The events of the Revolution were held to supersede this Charter in the same manner as the City Charter was supposed to be nullified on September 29, 1787. The General Assembly passed an Act to appoint Commissioners to lay out the district of Southwark, marking out the courses of the principal streets, not only in that district, but also in Moyamensing and Passyunk. This was preparatory to the passage of an Act of April 18, 1794, which erected a full Corporation under the title of “The Commissioners and Inhabitants of the District of Southwark.” They laid out a large number of streets, and most of their plans were confirmed by the Supreme Executive Council in 1790, and so remained as Southwark until 1854 when it became a part of the City of Philadelphia.
The order of the Court, promulgated by Governor Andross, does not appear to have been complied with as to the erection of a new building, as to a Church, or place of Meeting, not is there anything to show that a Tax was levied for the purpose. The Congregation was therefore compelled to make other arrangements, so in 1677, they took an old log blockhouse, built in 1669, as a place of refuge from marauding Indians and a defense against the unfriendly Dutch, and fitted it up. It had “loop holes for defense”, and was a very plain structure, so neglected and weather-worn that in 1679 it was necessary “for Upland Court to order that the members of the Congregation at Wicaco Church be required to contribute their share to the expenses of repairs.” The Congregation brought fire-arms with them to Church, ostensibly to shoot wild game that they might meet on the road. Even after the Congregation took possession the old house was sometimes used as a refuge. Tradition preserves the story that “some evil-disposed Indians from Jersey meditated an attack upon the Settlement while the men were away. It so happened that the women were engaged in making soap, which they forthwith took, scalding hot, to the block-house and not knowing what their fate might be if captured, they also took fuel to keep it hot. With their Conches an alarm was sounded, and when the Indians began to undermine the building, the scalding soap was poured down and thus they were kept at bay till the men came and drove off the savage assailants.”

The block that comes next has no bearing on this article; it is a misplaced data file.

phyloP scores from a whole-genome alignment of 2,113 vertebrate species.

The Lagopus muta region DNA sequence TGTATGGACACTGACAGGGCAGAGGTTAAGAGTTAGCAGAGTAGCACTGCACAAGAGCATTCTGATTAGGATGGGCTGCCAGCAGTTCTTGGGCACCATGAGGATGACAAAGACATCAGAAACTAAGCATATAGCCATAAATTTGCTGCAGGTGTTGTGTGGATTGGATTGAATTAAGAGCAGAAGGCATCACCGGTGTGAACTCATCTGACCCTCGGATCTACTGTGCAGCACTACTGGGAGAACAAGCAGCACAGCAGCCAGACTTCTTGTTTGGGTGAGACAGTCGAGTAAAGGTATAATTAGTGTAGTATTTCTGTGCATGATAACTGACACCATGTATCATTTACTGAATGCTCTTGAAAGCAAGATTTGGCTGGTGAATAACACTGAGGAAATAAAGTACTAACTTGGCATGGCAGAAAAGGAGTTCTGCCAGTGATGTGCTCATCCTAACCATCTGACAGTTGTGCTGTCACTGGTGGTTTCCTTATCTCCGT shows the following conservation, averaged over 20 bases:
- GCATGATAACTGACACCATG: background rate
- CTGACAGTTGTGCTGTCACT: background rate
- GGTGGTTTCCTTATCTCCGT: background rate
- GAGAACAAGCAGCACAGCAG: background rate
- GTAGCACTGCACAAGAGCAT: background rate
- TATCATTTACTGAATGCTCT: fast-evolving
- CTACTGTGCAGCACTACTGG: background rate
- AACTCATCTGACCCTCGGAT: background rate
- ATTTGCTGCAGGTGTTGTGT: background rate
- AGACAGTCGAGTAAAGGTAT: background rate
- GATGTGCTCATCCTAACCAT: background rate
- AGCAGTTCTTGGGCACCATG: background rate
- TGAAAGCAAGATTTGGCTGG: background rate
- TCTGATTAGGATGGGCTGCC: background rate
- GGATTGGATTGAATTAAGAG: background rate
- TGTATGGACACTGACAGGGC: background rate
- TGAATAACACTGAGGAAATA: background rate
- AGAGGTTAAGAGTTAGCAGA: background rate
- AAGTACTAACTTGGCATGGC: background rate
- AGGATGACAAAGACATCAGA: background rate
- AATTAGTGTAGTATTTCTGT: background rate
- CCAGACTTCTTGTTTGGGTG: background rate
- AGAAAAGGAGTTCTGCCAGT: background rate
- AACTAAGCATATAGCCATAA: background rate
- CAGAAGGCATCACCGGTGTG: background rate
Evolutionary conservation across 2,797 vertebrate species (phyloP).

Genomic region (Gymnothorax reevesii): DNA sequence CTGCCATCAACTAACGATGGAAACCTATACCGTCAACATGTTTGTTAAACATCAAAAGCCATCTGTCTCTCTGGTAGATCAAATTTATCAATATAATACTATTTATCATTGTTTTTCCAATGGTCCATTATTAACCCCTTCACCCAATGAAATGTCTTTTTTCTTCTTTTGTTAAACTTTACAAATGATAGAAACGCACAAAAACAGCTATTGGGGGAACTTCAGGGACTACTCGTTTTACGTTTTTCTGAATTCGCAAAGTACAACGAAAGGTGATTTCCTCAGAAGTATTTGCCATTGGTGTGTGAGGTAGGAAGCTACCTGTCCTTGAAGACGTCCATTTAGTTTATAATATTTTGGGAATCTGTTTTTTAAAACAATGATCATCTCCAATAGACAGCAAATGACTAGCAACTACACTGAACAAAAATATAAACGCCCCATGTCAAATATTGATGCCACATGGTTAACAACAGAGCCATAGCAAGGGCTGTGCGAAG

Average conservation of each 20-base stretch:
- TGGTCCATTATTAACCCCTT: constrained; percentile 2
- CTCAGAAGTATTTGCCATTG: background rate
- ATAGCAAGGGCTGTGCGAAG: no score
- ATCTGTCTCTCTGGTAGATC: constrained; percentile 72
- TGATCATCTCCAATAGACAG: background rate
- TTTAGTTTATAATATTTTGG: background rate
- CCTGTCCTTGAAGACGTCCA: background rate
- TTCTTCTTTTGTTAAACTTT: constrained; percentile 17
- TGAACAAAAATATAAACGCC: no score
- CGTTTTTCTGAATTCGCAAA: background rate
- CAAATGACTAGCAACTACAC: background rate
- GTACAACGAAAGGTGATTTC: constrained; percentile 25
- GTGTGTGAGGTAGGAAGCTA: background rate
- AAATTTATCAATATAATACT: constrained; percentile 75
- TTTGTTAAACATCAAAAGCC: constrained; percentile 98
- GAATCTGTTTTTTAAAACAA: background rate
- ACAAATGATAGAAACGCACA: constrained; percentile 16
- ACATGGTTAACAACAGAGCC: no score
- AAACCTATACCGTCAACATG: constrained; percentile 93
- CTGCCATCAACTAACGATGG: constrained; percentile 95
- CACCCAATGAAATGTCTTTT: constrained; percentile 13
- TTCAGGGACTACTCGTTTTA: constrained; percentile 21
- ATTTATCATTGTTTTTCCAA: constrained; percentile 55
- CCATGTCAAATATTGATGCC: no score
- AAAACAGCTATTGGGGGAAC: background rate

Kensington, and by the aid of a canoe came down the river to Wicaco and Tinnicum, as services were held at these places alternately. He died in the year 1692.